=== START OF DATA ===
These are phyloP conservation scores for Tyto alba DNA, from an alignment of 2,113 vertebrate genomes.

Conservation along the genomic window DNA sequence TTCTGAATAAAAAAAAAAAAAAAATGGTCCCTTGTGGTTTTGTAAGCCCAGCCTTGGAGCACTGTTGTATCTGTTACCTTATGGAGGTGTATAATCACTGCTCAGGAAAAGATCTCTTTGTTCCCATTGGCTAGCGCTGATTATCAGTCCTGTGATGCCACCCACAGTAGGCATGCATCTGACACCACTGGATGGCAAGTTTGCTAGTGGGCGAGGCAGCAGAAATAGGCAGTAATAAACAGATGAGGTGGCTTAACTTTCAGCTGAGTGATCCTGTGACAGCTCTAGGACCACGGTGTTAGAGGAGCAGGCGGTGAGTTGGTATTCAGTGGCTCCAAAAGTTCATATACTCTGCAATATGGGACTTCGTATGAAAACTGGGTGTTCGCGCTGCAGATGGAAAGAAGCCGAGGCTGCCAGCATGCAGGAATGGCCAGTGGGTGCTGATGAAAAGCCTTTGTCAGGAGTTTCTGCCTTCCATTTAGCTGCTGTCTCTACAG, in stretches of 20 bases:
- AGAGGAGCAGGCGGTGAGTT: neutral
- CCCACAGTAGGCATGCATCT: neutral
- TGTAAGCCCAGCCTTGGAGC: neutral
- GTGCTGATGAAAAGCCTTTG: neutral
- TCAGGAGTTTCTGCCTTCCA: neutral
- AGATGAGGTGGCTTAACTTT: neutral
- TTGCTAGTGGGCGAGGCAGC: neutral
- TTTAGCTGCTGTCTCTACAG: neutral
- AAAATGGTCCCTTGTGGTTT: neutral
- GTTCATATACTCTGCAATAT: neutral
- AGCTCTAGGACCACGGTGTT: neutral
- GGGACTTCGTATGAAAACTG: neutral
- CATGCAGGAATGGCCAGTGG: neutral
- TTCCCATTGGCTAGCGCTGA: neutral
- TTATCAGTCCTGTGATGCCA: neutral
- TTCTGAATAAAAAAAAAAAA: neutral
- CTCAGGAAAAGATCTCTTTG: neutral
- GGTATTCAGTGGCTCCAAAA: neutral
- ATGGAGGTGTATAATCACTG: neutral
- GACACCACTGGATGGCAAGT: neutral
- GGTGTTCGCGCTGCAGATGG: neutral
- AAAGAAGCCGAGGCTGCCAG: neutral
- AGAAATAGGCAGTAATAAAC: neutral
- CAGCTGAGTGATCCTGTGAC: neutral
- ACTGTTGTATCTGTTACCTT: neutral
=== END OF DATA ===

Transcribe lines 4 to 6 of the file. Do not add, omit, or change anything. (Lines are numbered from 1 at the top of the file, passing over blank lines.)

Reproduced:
- CCCACAGTAGGCATGCATCT: neutral
- TGTAAGCCCAGCCTTGGAGC: neutral
- GTGCTGATGAAAAGCCTTTG: neutral